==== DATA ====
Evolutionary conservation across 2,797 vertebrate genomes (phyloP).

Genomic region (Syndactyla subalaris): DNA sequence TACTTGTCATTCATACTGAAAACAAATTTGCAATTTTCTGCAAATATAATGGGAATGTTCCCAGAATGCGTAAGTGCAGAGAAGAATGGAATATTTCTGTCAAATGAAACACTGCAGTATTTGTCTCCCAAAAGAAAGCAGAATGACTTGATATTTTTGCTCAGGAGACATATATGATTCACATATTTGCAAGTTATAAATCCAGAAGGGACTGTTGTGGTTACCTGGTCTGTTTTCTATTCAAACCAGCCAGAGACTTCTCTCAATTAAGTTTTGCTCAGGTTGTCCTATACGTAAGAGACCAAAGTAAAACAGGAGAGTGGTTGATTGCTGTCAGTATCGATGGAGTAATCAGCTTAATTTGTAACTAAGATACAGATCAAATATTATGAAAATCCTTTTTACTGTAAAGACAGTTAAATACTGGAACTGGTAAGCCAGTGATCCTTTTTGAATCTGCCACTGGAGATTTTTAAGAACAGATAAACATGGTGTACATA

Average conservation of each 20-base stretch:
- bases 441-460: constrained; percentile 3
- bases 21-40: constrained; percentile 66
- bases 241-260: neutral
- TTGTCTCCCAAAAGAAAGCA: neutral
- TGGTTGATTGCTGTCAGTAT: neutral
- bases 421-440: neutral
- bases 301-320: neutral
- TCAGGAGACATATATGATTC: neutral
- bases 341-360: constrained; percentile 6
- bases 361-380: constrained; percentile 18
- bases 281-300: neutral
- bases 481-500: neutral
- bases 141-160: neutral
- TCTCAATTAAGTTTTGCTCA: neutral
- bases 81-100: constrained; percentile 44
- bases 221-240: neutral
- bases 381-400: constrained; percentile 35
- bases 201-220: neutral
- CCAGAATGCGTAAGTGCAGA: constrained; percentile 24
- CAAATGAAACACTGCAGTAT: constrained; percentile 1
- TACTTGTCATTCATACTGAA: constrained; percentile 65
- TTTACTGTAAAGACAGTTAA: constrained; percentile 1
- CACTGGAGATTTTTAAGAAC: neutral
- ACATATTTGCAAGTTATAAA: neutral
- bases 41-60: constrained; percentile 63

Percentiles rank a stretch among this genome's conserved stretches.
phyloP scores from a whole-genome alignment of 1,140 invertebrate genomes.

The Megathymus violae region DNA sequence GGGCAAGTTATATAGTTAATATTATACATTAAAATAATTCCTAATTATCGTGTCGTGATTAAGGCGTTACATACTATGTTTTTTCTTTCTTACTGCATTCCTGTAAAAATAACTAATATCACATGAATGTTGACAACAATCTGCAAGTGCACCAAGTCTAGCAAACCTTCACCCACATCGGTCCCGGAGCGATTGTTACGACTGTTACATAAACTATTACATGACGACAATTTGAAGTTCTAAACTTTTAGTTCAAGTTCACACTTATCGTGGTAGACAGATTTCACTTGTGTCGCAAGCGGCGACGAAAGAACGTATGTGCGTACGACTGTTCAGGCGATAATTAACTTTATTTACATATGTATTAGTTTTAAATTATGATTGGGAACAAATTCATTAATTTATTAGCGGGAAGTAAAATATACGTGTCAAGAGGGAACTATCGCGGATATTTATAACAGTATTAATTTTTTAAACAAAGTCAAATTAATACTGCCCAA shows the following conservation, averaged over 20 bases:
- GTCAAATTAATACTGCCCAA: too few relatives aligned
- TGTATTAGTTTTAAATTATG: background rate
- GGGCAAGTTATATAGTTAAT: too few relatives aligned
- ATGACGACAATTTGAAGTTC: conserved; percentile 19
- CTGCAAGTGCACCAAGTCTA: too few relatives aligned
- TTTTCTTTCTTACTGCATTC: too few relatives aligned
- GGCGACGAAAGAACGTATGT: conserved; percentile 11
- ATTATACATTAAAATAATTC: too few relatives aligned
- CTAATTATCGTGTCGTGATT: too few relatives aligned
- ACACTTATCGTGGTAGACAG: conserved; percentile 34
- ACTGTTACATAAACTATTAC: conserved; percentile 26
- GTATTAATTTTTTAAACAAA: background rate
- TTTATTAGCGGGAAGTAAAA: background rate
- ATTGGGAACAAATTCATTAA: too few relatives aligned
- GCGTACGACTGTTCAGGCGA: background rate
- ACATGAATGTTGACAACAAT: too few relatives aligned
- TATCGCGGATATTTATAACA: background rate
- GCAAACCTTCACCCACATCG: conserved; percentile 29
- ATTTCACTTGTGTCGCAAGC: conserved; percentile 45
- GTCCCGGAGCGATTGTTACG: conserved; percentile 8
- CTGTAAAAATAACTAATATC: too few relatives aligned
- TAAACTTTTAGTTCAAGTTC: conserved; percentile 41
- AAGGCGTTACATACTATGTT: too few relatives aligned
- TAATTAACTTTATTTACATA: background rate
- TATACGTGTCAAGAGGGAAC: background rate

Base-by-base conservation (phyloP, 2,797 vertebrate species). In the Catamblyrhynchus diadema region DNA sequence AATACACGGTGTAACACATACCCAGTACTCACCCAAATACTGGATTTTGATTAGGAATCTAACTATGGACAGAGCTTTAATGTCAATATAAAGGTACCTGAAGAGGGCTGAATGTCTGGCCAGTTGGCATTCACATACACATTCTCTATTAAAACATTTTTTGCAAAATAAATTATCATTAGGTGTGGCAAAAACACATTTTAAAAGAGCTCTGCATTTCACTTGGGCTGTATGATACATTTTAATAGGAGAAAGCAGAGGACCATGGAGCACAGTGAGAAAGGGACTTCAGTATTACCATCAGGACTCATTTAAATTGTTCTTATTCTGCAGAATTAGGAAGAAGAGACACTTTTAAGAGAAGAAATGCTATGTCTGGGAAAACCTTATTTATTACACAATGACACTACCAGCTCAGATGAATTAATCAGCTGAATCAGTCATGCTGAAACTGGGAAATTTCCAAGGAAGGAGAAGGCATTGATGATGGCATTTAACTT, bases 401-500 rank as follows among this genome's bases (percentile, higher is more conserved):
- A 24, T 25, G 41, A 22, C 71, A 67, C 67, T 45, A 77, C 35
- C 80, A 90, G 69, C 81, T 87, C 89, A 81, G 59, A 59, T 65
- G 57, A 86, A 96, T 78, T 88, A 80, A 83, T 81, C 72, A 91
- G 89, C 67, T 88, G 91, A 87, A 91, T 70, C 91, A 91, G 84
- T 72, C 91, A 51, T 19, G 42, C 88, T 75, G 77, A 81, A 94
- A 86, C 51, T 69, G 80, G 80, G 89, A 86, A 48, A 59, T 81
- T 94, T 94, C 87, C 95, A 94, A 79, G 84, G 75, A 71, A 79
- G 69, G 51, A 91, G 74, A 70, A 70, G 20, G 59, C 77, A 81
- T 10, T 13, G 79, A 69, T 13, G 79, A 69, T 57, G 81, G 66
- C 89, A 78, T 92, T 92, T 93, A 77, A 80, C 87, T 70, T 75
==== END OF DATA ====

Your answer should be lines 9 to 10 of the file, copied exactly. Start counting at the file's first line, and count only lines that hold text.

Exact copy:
- bases 421-440: neutral
- bases 301-320: neutral